The multi-billion pound Crossrail railway project is well on the way to completion and transforming transport for commuters into the capital.
Reporter MICHAEL OWENS and photographer NICK PARFORD visited Royal Oak and Paddington in West London on Thursday, May 1, to see how construction is progressing.
Work on Europe's largest constriction project has just passed the half-way point.
More than 10,000 contractors are working across 40 sites to ensure Crossrail is up and running in five years.
The scheme is set to bring an extra 1.5 million people within 45 minutes of central London with new electric trains using a combination of existing and new railway lines.
Watch a video from the visit to Royal Oak and Paddington including an interview with Crossrail surface director Matthew White here.
Crossrail surface director Matthew White explained the service would offer greater choice and comfort to commuters.
"Crossrail will give people a choice about how they want to travel and where they want to travel to," he said.
"People will be able to stay on the same train and travel straight through into central London for any other further connections."
At more than £14.8bn, Crossrail will cost about £5bn more than the London 2012 Olympic Games.
One of the key construction sites for the new lines is at Royal Oak.
The Crossrail line will branch off from the Great Western Main Line into tunnels built there in west London to a new purpose-built station in Paddington.
Two 1,000 tonne machines burrowed under the existing Brunel railway station at Paddington and thorough Bond Street and Tottenham Court Road.
They emerged at the new Farringdon station in November and January.
It will be through this route that passengers from Berkshire will be able to travel past the existing end of the Great Western Main Line.
From there they will be able to go on through the city to Canary Wharf, Stratford and beyond.
There will be four services running at peak times from Maidenhead into the city along the existing lines - with the addition of some existing First Great Western fast-train services.
Mr White added new services will maximise capacity on the railway with new 200m-long trains carrying up to 1,500 people.
Furthermore, while there are no projects on the scale of Royal Oak or the new Paddington Station in Berkshire there will be significant investment.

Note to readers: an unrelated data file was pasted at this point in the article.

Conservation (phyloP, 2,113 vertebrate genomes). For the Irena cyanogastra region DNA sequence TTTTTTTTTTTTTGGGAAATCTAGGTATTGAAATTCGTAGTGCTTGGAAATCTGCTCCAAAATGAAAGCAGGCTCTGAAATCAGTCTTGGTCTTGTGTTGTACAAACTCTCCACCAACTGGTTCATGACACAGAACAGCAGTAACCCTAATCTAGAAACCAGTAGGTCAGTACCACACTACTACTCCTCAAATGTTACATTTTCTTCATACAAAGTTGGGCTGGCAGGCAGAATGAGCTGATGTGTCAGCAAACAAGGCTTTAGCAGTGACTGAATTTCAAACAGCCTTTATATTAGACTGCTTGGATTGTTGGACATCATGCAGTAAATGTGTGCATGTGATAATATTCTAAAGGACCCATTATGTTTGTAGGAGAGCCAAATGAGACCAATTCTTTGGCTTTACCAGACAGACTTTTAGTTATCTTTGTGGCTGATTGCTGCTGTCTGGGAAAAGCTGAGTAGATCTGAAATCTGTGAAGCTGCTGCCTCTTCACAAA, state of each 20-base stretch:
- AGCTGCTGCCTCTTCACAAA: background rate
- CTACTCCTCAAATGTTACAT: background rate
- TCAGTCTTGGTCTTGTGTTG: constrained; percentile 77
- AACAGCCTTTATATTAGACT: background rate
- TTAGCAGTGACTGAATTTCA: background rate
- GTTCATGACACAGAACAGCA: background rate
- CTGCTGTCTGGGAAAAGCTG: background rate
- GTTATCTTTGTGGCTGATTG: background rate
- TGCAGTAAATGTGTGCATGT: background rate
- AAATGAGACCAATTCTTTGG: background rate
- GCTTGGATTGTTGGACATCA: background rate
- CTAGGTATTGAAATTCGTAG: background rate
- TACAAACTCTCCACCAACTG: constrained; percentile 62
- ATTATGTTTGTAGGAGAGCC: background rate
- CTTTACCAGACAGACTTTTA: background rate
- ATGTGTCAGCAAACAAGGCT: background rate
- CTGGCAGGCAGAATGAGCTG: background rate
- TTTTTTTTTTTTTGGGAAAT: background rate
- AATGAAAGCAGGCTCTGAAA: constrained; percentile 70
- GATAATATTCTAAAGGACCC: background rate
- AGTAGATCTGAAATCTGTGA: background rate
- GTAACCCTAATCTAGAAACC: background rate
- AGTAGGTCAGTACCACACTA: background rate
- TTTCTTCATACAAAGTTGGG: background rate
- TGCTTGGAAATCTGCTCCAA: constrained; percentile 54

He added there will also be a series of upgrades to stations along the route as well - including extended platforms to fit the longer trains and overhead power lines to power them.
There will also be £2bn of improvements to the railway infrastructure by Crossrail would upgrade the ageing line to create a 'more reliable railway'.
This may sound like there will be far more disruption for already frustrated commuters during the next couple of years.
However, plans are in place to carry out the majority of works at night and on bank holidays to keep disruption to a minimum.
He said any regeneration outside the stations - including extra car parks, taxi ranks or retail space - would be the responsibility of other organisations.
"We work very closely with the boroughs in Berkshire and we have jointly developed a masterplan [which] the local authority will take forward to try and find funding routes to that a reality."
"That’s for councils and transport bodies to set up and change."
Crossrail is on schedule to open in 2019 and is expected carry an estimated 200 million passengers a year.
Mr White also spoke about Crossrail plans at Maidenhead railway station.
Although services will now be extended to Reading, the town is still 'crucial' to Crossrail's plans.
The station will still be the terminus for two of the four services every hour and the starting point for early-morning services.
Enabling works started around the station about six months ago and are set to continue for two to three years.
"We [will] make modifications to the station to increase the capacity of the platforms, create new platforms and of course put up the new electric wires the new trains will rely on," said Crossrail surface director Matthew White.
"We have also got to take down the existing canopies at Maidenhead to allow us to put up those wires."
New sidings will also be installed between Maidenhead and Taplow for Crossrail to stable its trains overnight ahead of each following day's first services.